Want a simple explanation of climate change and how SA is responding to it? Here’s what you need to know.
South Australians have been taking action to tackle the challenges of rising temperatures, changing rainfall patterns and rising sea level.
The state government has set out its policy directions to help guide its work to mitigate climate change, unlock new jobs and economic growth, as well as enhance South Australia’s livability.
Before we explain what this work looks like, let’s start with some basics about climate change and its impact on our state.
What is climate change and what does it impact?
The term ‘climate change’ refers to a long-term change to climate, like temperature and rainfall.
Scientists say our climate is warming and that this warming is caused by excess greenhouse gases being released into the atmosphere.
Excess greenhouse gases are caused by the use of materials like oil, coal and natural gas, which give energy to things like cars, planes, trains and heaters.
These gases cause the planet to heat up by acting as a blanket that traps heat near the surface.
This has a number of impacts like hotter days, less rainfall, rising sea levels and a greater number of extreme weather events such as floods, storms and bushfires.
How much is South Australia’s climate changing?
South Australia is becoming hotter and drier, with more frequent and intense extreme weather events.
This includes hotter days and longer heat waves, less rainfall overall, more days of extreme fire danger, sea level rises (estimated to be up to 0.8 metres by 2100) that will, in turn, increase coastal erosion, and heavy rainfall events that will increase the risk flooding.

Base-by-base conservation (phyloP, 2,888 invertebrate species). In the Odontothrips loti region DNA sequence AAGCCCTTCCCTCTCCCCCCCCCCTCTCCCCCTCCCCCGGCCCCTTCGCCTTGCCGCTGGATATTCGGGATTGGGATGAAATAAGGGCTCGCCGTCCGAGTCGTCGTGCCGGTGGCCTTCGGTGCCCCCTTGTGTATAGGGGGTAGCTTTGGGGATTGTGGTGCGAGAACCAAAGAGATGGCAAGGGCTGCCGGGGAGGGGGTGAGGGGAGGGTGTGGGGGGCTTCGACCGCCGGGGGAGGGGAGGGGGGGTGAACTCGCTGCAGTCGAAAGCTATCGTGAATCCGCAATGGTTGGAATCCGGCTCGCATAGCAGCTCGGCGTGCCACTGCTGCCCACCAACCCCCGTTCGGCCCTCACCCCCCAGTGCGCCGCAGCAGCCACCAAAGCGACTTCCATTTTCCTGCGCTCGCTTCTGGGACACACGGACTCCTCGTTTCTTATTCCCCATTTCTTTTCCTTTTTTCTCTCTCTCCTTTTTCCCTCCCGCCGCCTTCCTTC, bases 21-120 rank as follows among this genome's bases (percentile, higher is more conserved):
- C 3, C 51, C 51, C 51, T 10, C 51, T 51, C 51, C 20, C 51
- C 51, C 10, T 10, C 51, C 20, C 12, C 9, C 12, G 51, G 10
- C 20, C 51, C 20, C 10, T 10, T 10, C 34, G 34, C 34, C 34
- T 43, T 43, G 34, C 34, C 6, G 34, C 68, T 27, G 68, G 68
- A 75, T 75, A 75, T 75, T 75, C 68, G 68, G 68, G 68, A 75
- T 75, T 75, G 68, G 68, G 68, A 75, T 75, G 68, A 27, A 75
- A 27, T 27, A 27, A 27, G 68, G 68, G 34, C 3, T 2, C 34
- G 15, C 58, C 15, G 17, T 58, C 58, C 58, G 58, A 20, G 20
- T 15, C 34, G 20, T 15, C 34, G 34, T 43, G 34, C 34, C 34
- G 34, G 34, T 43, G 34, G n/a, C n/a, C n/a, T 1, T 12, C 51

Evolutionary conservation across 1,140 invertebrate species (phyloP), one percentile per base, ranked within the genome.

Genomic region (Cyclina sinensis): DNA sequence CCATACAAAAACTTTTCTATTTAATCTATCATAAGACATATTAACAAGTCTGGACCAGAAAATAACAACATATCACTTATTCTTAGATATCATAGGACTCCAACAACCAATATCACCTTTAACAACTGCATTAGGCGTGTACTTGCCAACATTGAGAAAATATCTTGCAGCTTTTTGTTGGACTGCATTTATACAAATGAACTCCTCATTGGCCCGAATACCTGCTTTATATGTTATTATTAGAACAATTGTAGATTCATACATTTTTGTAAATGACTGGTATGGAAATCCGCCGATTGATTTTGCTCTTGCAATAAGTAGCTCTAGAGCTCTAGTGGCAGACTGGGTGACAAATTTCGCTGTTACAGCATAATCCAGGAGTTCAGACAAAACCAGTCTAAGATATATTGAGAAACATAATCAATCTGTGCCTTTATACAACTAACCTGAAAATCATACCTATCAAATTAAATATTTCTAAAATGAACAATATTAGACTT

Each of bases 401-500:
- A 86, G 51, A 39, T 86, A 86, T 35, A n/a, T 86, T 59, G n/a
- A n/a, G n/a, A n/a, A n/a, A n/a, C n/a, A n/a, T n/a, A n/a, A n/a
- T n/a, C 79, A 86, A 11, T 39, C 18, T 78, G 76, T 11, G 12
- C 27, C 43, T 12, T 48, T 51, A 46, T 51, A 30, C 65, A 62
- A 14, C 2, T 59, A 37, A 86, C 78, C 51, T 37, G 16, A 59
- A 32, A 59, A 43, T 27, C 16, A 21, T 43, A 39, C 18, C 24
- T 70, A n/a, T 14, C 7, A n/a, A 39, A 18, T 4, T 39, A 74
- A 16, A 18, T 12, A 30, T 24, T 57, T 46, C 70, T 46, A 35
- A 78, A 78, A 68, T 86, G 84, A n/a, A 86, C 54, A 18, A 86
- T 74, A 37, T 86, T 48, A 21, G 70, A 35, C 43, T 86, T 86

How will climate change impact South Australians?
A hotter and drier climate and more extreme weather events will affect our economy and lifestyle.
- hotter weather increasing the risk of people experiencing heat stress
- extreme weather events causing property damage, which incur repair costs
- hotter weather drying rivers and lakes, impacting food and water availability.
While we need to manage these risks, there are also opportunities to innovate and create new goods and services that reduce the amount of greenhouse gases that are released into the atmosphere.
What has been done to respond to climate change in South Australia?
This has helped South Australia reduce its carbon emissions by 33 per cent since 2005.
Our state is also supporting communities and environments to adapt, with strong initiatives guiding coastal protection, urban greening and water sensitive urban design. A Blue Carbon Strategy for South Australia to protect coastal environments and store carbon has been released and a renewable hydrogen industry is also being developed.
What’s next for South Australia?
Over time it is expected that SA will increase the amount of energy generated from renewable sources, such as wind and solar, and export this renewable energy to other states.
Using more renewable energy like this and less materials like coal, will help to reduce the amount of greenhouse gases emitted into the atmosphere.
A Directions for a Climate Smart South Australia paper has been developed to set the agenda for the state government to develop other innovative ways to respond to climate change for the state.
It details five key policy directions to guide climate smart planning and action across government.
These policy directions will work to achieve a climate smart state that is more livable and resilient, jobs and growth that are low carbon emissions and socially responsible and net-zero emissions for South Australia by 2050.
The South Australian Government Climate Change Action Plan outlines a range of actions that will play a key role in implementing these directions.
Find out more about how the action plan will help build a strong, climate smart economy, further reduce greenhouse gas emissions and support South Australia to adapt to a changing climate.